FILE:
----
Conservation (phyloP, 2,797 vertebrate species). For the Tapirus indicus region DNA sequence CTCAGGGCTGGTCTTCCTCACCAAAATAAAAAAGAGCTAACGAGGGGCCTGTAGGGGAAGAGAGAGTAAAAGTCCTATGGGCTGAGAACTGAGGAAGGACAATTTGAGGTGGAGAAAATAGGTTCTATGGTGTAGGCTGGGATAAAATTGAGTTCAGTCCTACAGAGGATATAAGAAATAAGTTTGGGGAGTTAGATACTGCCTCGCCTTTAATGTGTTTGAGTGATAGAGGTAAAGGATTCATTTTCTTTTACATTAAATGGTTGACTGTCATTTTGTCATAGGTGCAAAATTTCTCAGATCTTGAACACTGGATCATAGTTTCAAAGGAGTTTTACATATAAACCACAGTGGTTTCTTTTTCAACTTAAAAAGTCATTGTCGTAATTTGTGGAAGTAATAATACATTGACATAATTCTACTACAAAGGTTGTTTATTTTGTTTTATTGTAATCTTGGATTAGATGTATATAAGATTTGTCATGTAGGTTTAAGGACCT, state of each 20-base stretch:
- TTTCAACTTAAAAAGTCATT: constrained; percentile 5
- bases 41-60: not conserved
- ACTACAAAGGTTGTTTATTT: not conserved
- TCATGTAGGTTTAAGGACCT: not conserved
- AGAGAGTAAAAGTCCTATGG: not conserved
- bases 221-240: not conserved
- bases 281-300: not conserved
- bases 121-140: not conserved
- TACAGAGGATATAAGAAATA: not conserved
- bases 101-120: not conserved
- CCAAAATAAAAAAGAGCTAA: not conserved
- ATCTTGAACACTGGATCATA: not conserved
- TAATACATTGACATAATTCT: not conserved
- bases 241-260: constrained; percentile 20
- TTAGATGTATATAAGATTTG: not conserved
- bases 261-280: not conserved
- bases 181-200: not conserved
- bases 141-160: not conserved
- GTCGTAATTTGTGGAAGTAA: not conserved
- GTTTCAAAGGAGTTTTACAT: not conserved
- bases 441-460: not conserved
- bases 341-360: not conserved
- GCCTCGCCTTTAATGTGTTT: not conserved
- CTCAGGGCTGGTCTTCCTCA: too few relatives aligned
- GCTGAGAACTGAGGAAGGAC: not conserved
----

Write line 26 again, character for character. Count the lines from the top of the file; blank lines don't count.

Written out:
- GCTGAGAACTGAGGAAGGAC: not conserved